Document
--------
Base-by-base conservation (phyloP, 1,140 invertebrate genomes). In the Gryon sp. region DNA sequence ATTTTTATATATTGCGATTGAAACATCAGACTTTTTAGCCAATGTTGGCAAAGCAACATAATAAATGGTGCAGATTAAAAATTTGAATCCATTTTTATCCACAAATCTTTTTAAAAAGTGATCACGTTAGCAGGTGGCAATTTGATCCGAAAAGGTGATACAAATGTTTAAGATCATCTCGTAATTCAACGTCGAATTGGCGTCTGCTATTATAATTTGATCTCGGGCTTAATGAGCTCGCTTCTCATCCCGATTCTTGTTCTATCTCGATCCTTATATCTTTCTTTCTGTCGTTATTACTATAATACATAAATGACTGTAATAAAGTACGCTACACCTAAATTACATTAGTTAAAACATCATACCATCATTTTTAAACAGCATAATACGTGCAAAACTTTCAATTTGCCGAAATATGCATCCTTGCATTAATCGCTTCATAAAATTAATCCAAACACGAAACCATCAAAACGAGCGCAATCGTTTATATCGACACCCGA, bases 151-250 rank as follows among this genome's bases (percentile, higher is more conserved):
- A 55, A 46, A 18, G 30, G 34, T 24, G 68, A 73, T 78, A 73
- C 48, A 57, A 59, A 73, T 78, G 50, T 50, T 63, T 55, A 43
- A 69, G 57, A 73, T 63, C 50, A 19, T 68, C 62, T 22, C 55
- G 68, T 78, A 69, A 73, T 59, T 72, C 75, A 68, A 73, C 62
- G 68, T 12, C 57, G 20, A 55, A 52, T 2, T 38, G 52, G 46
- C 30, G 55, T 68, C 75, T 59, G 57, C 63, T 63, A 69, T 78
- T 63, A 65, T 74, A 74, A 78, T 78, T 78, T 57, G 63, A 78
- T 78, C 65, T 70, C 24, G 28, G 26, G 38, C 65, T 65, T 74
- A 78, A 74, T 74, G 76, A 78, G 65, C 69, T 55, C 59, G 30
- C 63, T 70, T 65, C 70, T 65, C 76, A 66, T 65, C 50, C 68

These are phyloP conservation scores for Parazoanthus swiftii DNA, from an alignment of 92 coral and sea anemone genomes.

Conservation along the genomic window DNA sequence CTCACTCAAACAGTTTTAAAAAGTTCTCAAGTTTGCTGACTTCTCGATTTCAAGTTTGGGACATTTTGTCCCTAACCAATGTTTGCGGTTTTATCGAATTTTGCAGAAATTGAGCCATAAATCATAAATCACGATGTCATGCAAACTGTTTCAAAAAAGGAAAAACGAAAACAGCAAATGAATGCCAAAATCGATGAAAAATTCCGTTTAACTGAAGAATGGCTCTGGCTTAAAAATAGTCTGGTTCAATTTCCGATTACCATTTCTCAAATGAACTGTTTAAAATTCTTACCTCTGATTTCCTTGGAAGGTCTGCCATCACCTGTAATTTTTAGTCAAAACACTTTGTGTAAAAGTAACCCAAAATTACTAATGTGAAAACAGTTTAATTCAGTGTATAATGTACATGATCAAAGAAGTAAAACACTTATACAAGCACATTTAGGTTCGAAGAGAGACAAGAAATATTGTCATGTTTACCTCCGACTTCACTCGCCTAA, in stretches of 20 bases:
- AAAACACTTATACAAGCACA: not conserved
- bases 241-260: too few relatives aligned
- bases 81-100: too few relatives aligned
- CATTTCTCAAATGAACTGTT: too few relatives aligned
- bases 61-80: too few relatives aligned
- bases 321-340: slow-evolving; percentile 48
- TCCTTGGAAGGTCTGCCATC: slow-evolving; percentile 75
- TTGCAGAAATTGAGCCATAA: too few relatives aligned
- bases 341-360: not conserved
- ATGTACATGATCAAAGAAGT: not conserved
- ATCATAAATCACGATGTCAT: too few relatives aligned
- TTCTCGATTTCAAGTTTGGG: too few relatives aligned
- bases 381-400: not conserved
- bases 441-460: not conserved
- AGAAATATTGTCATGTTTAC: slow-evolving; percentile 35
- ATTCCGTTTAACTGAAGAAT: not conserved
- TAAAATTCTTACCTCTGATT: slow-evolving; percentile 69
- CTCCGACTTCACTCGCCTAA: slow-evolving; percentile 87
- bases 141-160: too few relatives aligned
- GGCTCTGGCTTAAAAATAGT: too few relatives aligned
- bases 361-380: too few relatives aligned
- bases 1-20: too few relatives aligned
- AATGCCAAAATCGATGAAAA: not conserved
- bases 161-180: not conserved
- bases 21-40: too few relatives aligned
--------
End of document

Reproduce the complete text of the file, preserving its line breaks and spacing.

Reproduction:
Base-by-base conservation (phyloP, 1,140 invertebrate genomes). In the Gryon sp. region DNA sequence ATTTTTATATATTGCGATTGAAACATCAGACTTTTTAGCCAATGTTGGCAAAGCAACATAATAAATGGTGCAGATTAAAAATTTGAATCCATTTTTATCCACAAATCTTTTTAAAAAGTGATCACGTTAGCAGGTGGCAATTTGATCCGAAAAGGTGATACAAATGTTTAAGATCATCTCGTAATTCAACGTCGAATTGGCGTCTGCTATTATAATTTGATCTCGGGCTTAATGAGCTCGCTTCTCATCCCGATTCTTGTTCTATCTCGATCCTTATATCTTTCTTTCTGTCGTTATTACTATAATACATAAATGACTGTAATAAAGTACGCTACACCTAAATTACATTAGTTAAAACATCATACCATCATTTTTAAACAGCATAATACGTGCAAAACTTTCAATTTGCCGAAATATGCATCCTTGCATTAATCGCTTCATAAAATTAATCCAAACACGAAACCATCAAAACGAGCGCAATCGTTTATATCGACACCCGA, bases 151-250 rank as follows among this genome's bases (percentile, higher is more conserved):
- A 55, A 46, A 18, G 30, G 34, T 24, G 68, A 73, T 78, A 73
- C 48, A 57, A 59, A 73, T 78, G 50, T 50, T 63, T 55, A 43
- A 69, G 57, A 73, T 63, C 50, A 19, T 68, C 62, T 22, C 55
- G 68, T 78, A 69, A 73, T 59, T 72, C 75, A 68, A 73, C 62
- G 68, T 12, C 57, G 20, A 55, A 52, T 2, T 38, G 52, G 46
- C 30, G 55, T 68, C 75, T 59, G 57, C 63, T 63, A 69, T 78
- T 63, A 65, T 74, A 74, A 78, T 78, T 78, T 57, G 63, A 78
- T 78, C 65, T 70, C 24, G 28, G 26, G 38, C 65, T 65, T 74
- A 78, A 74, T 74, G 76, A 78, G 65, C 69, T 55, C 59, G 30
- C 63, T 70, T 65, C 70, T 65, C 76, A 66, T 65, C 50, C 68

These are phyloP conservation scores for Parazoanthus swiftii DNA, from an alignment of 92 coral and sea anemone genomes.

Conservation along the genomic window DNA sequence CTCACTCAAACAGTTTTAAAAAGTTCTCAAGTTTGCTGACTTCTCGATTTCAAGTTTGGGACATTTTGTCCCTAACCAATGTTTGCGGTTTTATCGAATTTTGCAGAAATTGAGCCATAAATCATAAATCACGATGTCATGCAAACTGTTTCAAAAAAGGAAAAACGAAAACAGCAAATGAATGCCAAAATCGATGAAAAATTCCGTTTAACTGAAGAATGGCTCTGGCTTAAAAATAGTCTGGTTCAATTTCCGATTACCATTTCTCAAATGAACTGTTTAAAATTCTTACCTCTGATTTCCTTGGAAGGTCTGCCATCACCTGTAATTTTTAGTCAAAACACTTTGTGTAAAAGTAACCCAAAATTACTAATGTGAAAACAGTTTAATTCAGTGTATAATGTACATGATCAAAGAAGTAAAACACTTATACAAGCACATTTAGGTTCGAAGAGAGACAAGAAATATTGTCATGTTTACCTCCGACTTCACTCGCCTAA, in stretches of 20 bases:
- AAAACACTTATACAAGCACA: not conserved
- bases 241-260: too few relatives aligned
- bases 81-100: too few relatives aligned
- CATTTCTCAAATGAACTGTT: too few relatives aligned
- bases 61-80: too few relatives aligned
- bases 321-340: slow-evolving; percentile 48
- TCCTTGGAAGGTCTGCCATC: slow-evolving; percentile 75
- TTGCAGAAATTGAGCCATAA: too few relatives aligned
- bases 341-360: not conserved
- ATGTACATGATCAAAGAAGT: not conserved
- ATCATAAATCACGATGTCAT: too few relatives aligned
- TTCTCGATTTCAAGTTTGGG: too few relatives aligned
- bases 381-400: not conserved
- bases 441-460: not conserved
- AGAAATATTGTCATGTTTAC: slow-evolving; percentile 35
- ATTCCGTTTAACTGAAGAAT: not conserved
- TAAAATTCTTACCTCTGATT: slow-evolving; percentile 69
- CTCCGACTTCACTCGCCTAA: slow-evolving; percentile 87
- bases 141-160: too few relatives aligned
- GGCTCTGGCTTAAAAATAGT: too few relatives aligned
- bases 361-380: too few relatives aligned
- bases 1-20: too few relatives aligned
- AATGCCAAAATCGATGAAAA: not conserved
- bases 161-180: not conserved
- bases 21-40: too few relatives aligned